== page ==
The series centres around Jake Wheeler, a bullied LGBTQ+ 14-year-old who purchases a doll named Chucky from a yard sale with intentions of using him in a contemporary art project, but is unaware that Chucky is possessed by the soul of a nefarious serial killer…and has aspirations to go on another murderous spree.
We spoke with DGC Ontario Director Samir Rehem, who directed two upcoming episodes of Chucky, about working with the legendary Don Mancini and other recurring fan favourites from the franchise, putting his own stamp on an iconic character, and more.
Tell us how you became involved in the production.
With the help of my manager, Sam Warren, and my agent, Brent Sherman, I was lucky enough to get some face time with Don Mancini. Sam and Brent had been working the angles (behind the curtain) to create some buzz around me with the producers, and after being fully vetted I was granted a meeting. Don and I had our first sit-down via Zoom back in January of 2020. At the time I was in the edit for Coroner season three, which was great because I’ve always had better luck booking a gig while I was already working on one. Thankfully that initial meeting with Don went very well, Don’s enthusiasm for the project was contagious, and after our first meeting I desperately hoped that Don had enjoyed meeting me as much as I did him.
This new series is in continuity with all of the existing Chucky films. How did you make sure the aesthetic and tone of those films carried over to the TV series, and how did you work with the art and locations departments to achieve this?
Admittedly, I was not up-to-date on my Chucky backstory, so Don gave me a list of films to watch that were relevant to the episodes I was directing. Thankfully I had done my homework, because both my episodes were heavy with Chucky’s mythology and other important players from the franchise. Don had also invited back a lot of collaborators that had been a part of the original films so I had a lot of guidance on all that is Chucky. Although, at the same time, Don really encouraged us to be innovative and conceptualize the series with a contemporary lens. He wanted the directors to take creative ownership and explore new ways of capturing Chucky.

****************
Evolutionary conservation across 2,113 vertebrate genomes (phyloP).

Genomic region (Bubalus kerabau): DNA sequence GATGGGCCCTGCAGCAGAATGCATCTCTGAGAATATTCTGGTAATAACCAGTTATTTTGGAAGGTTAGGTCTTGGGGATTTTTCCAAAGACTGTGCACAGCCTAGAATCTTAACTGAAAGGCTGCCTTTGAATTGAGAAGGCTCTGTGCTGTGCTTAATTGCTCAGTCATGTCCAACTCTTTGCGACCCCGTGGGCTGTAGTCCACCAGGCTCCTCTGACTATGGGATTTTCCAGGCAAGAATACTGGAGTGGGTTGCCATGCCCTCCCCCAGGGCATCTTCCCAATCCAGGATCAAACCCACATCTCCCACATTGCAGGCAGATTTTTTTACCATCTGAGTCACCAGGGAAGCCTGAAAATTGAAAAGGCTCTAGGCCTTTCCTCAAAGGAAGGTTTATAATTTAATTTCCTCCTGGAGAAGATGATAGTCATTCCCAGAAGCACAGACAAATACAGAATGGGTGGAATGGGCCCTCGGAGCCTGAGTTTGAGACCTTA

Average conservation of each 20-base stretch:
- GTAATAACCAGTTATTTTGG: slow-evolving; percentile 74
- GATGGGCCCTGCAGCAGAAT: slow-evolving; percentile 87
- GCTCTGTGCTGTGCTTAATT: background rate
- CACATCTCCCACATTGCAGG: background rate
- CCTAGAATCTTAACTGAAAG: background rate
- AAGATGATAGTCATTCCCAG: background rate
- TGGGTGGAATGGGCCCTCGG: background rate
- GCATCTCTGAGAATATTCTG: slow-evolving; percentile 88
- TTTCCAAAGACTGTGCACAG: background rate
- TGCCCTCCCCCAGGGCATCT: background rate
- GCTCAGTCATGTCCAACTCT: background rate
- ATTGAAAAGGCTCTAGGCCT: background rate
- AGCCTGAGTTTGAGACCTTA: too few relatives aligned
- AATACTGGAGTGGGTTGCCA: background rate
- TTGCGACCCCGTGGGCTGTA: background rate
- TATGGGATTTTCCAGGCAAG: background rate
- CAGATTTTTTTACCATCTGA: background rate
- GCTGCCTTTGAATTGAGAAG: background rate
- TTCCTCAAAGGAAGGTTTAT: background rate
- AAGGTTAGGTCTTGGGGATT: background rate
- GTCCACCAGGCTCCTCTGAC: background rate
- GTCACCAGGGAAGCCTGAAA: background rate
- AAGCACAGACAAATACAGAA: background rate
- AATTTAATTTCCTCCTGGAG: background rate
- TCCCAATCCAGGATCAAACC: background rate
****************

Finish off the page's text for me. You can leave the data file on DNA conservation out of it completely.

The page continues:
The new series also features a predominantly new cast, plus some returning favourites from the films. How did you incorporate these classic call-backs into a new storyline?
Working with Jennifer Tilly and Fiona Dorif was an enormous pleasure. I truly didn’t appreciate their genius until I got into the edit and saw just how nuanced their performances were. Alex Vincent and Christine Elise were also wonderful to work with, Alex especially has had such a long history with the franchise and has played the role of Andy his entire life. Don and the writing team did a brilliant job weaving together the storylines of the original cast with the new players, which made the job of directing these characters and stories so much fun.
What was it like having original Chucky creator Don Mancini aboard as a writer/director/executive producer?
I honestly could not imagine it any other way. Don is one of the most generous collaborators I’ve worked with. By the time I arrived I observed that Don had literally earned everyone’s unwavering admiration and that the entire crew was deeply committed to making the very best show possible (they did it for Don). I’m not exaggerating when I say that the crew would earnestly applaud for him each time he arrived on set. We love Don and without him there is no Chucky.
What do you love most about working in Toronto/Ontario?
I’ve always felt fortunate to live and work in this City. We have some of the best crews in the world and they’ve really made Toronto a world-class location for production. On top of having a diverse selection of locations, Toronto also has an enormous pool of actors and other talent that puts this city in a great position to be competitive in a thriving industry.
Production stills courtesy of Samir Rehem and Don Mancini